I looked outside the room into the hall.  The huge, ornate coat tree was close enough to the parlor that every time I looked in that direction and saw Mr. Wortham’s velvet coat hanging there on its hook, I had the eerie sense that someone else was standing there, watching.  Something strange, hostile, dangerous, floated through that house where newlyweds should have been so happy.

The Blog  Tour:

6/13/2011 Fresh Pot of Tea
6/14/2011 Dasef's Book Central
6/15/2011 Ryshia Kennie's - Once Upon A Time...
6/16/2011 A Novel Source
6/17/2011 Me, My Muse and I
6/20/2011 Theresa Stillwagon
6/21/2011 Nancy's Notes from Florida
6/22/2011 Grace Elliot- gripping historical romance

Saturday, June 11, 2011

Dear Hart

I'm nothing if not a bit slow on the uptake. I noticed lately that I have more readers than usual (and thanks so much if you are new to the blog.) When I checked the stats, because I'm a complete stats geek, I found that quite a few readers were coming from Hart Johnson's gorgeous, fun, chatty blog, Confessions of a Watery Tart.

When I first created Fresh Pot of Tea, a few months ago, I got a lot of great blogging advice from Hart. She was generous and supportive from the start, in the manner of a cool new girlfriend who helps you with shopping (and we all know I need a lot of help with that.)

And now I see that she has added Fresh Pot of Tea to her blog list on Watery Tart. I've been buried under print editions and editing my sequel and editing other writers' books, so it wasn't until yesterday that I saw my little teapot on Hart's list.

For a blogger, making that list is like getting a star on Hollywood Boulevard. I'm thrilled! I'm excited! I'm using too many exclamation points again!!!!!

Do go and stop by Hart's blog. You'll find out why she calls herself a watery tart in the first place, and who HWMNBMOTI is. Plus, every Thursday is Naked Thursday there. What's not to like?

Friday, June 10, 2011

It's Hot.

The pool is beckoning. The beach is too. I have a friend who's been bugging me to go to both. I have another friend who wants me to go shopping with her. For, like, clothes and stuff.

I seemed to have missed out on that fashion gene. Here's what is in my closet: old T shirts and yoga pants from Target. Those shirts and pants were great. I knew exactly where to find them in my local store. Didn't even have to try them on: I walked in, grabbed a shopping cart, wheeled back to the workout section and got my clothes. Blam.

Then  some  fool decided to change the material and sizing. Suddenly I was sporting the dreaded "camel toe" from the new Target pants, and the shirts weren't comfortable anymore. I realized that I was cut off from my clothing source.

Since then I haven't found a new place to shop. And my supply of clothes is dwindling. I'm really quite worried - those  shirts are developing holes, and the colors are getting a bit funky, and I know I have a reputation: Oh, look, here comes that woman in the old Target clothes.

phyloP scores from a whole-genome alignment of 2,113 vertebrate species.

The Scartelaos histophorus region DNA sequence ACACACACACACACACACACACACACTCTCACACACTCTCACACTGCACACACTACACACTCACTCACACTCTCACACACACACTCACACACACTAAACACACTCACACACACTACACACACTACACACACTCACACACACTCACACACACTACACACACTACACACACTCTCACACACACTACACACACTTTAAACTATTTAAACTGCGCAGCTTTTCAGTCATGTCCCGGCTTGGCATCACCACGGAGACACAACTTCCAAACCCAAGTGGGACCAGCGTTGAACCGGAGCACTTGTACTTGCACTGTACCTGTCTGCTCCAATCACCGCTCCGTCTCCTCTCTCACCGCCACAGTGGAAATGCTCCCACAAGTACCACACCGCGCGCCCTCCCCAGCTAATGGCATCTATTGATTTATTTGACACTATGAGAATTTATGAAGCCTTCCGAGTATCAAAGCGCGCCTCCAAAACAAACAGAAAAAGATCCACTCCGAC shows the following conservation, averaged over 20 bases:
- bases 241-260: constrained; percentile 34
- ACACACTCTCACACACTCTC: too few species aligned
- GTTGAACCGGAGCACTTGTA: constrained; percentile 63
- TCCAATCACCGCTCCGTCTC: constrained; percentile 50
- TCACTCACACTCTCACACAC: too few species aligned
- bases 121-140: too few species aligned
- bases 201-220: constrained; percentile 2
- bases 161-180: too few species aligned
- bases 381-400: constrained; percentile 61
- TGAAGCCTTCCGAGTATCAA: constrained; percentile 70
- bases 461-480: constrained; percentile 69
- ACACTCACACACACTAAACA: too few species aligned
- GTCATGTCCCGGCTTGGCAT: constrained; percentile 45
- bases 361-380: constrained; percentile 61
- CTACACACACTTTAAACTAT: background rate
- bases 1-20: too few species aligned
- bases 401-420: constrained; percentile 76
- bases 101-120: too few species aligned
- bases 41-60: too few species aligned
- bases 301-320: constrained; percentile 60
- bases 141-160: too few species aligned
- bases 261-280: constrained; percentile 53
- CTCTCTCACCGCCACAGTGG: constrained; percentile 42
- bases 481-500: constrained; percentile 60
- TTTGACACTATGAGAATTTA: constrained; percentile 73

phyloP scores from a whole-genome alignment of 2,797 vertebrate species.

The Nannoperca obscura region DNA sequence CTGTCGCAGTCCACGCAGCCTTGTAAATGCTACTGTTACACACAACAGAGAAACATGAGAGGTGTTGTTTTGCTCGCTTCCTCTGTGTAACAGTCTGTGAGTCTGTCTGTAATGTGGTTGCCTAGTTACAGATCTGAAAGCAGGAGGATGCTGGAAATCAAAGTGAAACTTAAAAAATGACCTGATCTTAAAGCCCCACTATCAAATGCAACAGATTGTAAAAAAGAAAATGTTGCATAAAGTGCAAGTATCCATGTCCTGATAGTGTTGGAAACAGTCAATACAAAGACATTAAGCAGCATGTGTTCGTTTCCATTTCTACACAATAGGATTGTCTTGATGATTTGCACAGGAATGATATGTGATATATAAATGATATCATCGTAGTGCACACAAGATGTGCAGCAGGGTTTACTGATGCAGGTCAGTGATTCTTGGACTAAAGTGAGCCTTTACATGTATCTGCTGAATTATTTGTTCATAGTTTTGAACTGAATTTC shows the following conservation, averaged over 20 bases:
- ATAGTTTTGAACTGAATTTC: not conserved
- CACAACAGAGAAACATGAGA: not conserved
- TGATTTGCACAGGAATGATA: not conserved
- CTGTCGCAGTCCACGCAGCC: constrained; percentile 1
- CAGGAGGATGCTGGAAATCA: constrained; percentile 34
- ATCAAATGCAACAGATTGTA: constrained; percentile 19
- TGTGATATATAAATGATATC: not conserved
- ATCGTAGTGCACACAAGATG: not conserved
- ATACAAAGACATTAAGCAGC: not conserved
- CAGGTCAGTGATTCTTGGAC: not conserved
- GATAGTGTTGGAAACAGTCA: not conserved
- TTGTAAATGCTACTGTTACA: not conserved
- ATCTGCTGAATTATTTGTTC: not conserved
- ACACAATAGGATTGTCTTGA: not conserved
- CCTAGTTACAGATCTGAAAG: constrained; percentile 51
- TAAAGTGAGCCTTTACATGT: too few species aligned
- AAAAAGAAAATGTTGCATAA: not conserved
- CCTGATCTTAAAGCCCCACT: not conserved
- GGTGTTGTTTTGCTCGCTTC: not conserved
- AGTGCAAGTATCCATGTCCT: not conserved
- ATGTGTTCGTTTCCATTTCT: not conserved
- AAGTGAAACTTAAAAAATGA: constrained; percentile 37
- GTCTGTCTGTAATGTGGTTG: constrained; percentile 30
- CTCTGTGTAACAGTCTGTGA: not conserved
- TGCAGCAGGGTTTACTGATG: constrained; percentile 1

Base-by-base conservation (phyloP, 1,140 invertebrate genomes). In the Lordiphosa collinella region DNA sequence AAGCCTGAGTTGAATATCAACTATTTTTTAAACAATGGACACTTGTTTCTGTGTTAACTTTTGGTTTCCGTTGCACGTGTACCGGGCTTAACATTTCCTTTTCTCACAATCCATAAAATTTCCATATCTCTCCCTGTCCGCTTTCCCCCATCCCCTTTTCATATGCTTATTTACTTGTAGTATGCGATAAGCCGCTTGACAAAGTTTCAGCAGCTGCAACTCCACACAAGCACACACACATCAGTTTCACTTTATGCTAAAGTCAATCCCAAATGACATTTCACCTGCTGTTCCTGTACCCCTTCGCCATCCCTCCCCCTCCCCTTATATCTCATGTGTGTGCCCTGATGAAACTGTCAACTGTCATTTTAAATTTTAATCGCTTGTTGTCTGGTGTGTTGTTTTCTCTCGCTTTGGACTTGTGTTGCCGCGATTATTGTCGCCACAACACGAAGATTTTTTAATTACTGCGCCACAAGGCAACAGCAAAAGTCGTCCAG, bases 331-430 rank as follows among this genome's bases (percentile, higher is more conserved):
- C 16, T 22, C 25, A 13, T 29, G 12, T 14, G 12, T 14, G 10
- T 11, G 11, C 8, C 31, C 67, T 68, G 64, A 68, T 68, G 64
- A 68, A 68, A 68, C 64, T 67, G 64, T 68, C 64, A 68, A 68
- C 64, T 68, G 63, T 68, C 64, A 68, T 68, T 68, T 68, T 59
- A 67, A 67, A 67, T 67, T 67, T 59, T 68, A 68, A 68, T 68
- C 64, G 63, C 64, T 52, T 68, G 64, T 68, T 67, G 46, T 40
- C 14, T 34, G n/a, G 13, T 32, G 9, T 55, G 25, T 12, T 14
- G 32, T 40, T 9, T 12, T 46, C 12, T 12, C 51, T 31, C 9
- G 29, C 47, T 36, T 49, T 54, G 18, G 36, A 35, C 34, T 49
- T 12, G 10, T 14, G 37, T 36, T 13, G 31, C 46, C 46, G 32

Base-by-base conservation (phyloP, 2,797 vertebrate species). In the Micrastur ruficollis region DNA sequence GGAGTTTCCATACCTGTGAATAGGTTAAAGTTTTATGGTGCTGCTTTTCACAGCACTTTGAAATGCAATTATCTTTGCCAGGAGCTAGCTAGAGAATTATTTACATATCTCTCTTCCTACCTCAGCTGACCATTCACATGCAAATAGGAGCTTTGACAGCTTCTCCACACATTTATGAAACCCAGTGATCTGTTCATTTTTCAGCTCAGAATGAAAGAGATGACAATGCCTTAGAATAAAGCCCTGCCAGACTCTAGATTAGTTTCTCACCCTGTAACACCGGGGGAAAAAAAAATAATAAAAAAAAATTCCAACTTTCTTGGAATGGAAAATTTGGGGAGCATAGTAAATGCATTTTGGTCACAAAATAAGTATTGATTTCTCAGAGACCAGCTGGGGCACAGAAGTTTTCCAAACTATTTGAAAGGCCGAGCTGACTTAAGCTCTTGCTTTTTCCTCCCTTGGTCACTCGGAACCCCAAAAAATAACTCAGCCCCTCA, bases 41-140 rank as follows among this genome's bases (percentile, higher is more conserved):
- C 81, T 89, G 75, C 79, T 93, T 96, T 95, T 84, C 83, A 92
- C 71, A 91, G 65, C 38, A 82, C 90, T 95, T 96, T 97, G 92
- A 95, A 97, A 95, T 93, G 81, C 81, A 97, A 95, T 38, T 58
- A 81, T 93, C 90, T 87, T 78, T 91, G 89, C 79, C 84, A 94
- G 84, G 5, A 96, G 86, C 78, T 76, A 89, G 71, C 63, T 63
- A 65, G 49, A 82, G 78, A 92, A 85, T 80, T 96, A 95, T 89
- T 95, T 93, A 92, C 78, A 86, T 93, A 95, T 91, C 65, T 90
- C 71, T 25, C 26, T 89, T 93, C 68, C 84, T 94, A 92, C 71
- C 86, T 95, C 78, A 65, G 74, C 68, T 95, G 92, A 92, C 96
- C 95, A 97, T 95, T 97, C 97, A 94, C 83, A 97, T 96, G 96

That means that I really, really, really have to go and do clothes chopping. Which means: going out, and selecting clothes , and trying them on.  I have no idea what size I even wear anymore. I was an S in Target, but what does that mean? Does Macy's carry a Target S? No.

To the girlfriend who offered to  take  me shopping - thank you! You are the sweetest person ever! And I am so sorry that I cancelled the shopping date, for  this lame excuse: I have to set up for my daughter's birthdayy party.  Her reply was, "OK, I'll let you off the  hook this time, but - WHAT ARE YOU GOING TO WEAR TO THE PARTY?"

Thursday, June 9, 2011

Quintspinner: A Review

Pirates and 18th century medical practices and press gangs may not seem to have a lot to do with each other, but Dianne Greenlay combines them beautifully in her book, Quintspinner. The novel, for teens and also for adults, is centered around the Spinner Rings, magical objects that can control different elements or aspects of reality.

Magical rings may seem fantastic, but Greenlay grounds the book with her thorough research. It is that attention to detail that hooked me from the start. In the first chapter, William is introduced. Later, he is caught by a press gang. These groups had  the objective of catching men (and boys) and forcing them into service in the Navy.  William's kidnapping and "pressing" into the Navy is described with a sure touch, and Greenlay adds details to give the reader a complete picture of life on a Naval ship, even describing how the boys and men went to the bathroom onboard.

Meanwhile, we are also introduced to Tess, the other main character. She is the daughter of a doctor, who is marked from birth with the sign of an acorn and five tears. This birthmark makes her strange or  "unclean," according to her father, and he forces her to hide it.

When she first appears, she is at the bedside of Elizabeth, her mother, helping the woman give birth. Again, Greenlay displays a great deal of knowledge on the subject, naming the medicines and the procedures that would have been used by a doctor in that period (and they are not for the faint of heart!)

Tess then witnesses a murder, and by doing so inherits the first of the Spinner rings. Later, she meets the murderer, who becomes her fiancee and mentor, teaching her how to use the Spinner rings to manipulate events. It's a wonderful twist, and one that Greenlay handles superbly.